fu ge sen sao luan
Fresh protests have erupted in about a dozen US cities against the decision to not indict white policeman Darren Wilson for fatally shooting 18-year-old African-American Michael Brown in Ferguson, Missouri, in August. Protests against the shooting have been continuing in about 90 cities in 34 states, sporadically in some, since then. Protests of this scale have been rarely seen in the US since the VietnamWar.
A day before the jury’s decision to declare Wilson “innocent”, a 12-yearold black boy was shot by a police officer for “threatening people with a toy gun” at a playground in Cleveland, Ohio. Senior police officers said the officer fired two shots at the boy after he refused to raise his hands.
In 2012, TrayvonMartin, an unarmed African-American teen was shot by George Zimmerman, who was on neighborhood patrol in Sanford, Florida.
These tragedies show that racial discrimination is deeply rooted in some white American people’s mind, and it will not change even if they have voted for a black president. As a matter of fact, US President Barack Obama grew up mostly in a white neighborhood and received elite education in the US. So he does not represent the majority of AfricanAmericans who don’t have access to the resources or education that white Americans have.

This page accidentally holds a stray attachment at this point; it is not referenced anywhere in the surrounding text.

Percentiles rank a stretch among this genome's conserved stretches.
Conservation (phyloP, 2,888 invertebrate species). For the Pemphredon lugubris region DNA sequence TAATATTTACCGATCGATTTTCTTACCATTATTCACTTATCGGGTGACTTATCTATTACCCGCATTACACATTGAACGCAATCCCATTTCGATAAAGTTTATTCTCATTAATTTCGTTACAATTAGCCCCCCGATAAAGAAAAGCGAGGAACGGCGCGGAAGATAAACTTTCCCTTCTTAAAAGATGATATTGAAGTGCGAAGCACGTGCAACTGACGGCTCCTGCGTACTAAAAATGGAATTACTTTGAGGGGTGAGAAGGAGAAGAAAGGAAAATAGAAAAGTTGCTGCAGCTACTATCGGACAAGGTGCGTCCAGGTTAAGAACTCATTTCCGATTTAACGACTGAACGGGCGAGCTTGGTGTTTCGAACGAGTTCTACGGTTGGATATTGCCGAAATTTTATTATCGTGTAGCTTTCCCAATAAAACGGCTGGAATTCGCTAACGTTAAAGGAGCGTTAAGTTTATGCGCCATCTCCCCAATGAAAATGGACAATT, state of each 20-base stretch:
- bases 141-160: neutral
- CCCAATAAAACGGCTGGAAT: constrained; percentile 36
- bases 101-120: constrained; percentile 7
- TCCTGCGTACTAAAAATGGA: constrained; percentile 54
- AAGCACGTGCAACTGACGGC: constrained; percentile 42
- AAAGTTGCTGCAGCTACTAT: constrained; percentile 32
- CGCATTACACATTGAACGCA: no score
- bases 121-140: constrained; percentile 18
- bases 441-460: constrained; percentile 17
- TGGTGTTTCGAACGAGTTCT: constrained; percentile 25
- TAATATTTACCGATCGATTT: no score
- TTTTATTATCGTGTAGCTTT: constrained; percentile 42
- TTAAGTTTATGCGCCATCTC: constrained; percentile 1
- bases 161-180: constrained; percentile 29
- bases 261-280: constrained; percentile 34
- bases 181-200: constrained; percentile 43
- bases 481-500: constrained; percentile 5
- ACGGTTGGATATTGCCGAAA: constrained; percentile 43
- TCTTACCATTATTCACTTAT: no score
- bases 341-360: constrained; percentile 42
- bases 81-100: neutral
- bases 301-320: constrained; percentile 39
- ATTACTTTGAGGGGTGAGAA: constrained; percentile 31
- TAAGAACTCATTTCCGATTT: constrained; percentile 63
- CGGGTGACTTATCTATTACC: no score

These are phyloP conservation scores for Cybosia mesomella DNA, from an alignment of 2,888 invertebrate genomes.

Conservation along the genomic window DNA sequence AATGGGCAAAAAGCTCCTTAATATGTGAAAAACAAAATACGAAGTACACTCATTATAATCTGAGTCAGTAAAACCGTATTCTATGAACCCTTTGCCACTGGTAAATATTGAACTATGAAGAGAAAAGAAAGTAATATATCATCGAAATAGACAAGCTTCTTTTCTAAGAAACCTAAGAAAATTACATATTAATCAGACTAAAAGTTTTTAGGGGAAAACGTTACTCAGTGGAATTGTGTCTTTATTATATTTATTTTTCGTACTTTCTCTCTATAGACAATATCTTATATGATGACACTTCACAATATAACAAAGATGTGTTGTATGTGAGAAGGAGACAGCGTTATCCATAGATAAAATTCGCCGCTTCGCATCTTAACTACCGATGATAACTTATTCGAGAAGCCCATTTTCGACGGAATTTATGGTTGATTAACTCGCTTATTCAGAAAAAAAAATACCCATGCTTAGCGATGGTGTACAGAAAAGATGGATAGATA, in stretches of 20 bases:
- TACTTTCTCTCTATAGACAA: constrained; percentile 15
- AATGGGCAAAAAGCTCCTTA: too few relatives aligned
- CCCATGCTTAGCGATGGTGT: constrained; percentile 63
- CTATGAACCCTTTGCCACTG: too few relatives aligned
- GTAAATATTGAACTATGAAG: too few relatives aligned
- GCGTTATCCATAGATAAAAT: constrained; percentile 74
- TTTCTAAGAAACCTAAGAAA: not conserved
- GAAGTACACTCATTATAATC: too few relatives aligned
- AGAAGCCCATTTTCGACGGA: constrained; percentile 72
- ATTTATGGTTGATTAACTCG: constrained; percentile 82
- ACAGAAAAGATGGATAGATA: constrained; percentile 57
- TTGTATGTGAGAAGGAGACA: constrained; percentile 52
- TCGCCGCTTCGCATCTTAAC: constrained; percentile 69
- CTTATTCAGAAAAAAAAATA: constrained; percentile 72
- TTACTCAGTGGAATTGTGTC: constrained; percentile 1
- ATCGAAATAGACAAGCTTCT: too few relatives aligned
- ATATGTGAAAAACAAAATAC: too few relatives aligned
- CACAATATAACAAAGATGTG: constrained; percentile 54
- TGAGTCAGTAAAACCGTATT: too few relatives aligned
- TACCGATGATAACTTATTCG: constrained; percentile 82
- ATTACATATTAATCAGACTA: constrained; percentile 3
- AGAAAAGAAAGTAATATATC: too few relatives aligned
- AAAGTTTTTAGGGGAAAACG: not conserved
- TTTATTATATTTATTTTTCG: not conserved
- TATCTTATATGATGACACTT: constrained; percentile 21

About two-thirds of the residents in the neighborhood where Brown was shot are black. Yet only three of the 53 policemen at the local police station are black. And according to a report of 2013 PewResearch Center research, the chances of an African-American male being jailed is six times more than his white counterpart.
The US for years has been using human rights as an important diplomatic weapon to attack other countries. But its criticism reeks of hypocrisy because it doesn’t grant full human rights to all its people. The US needs to indulge in self-reflection instead of advising the rest of the world what is the right thing to do.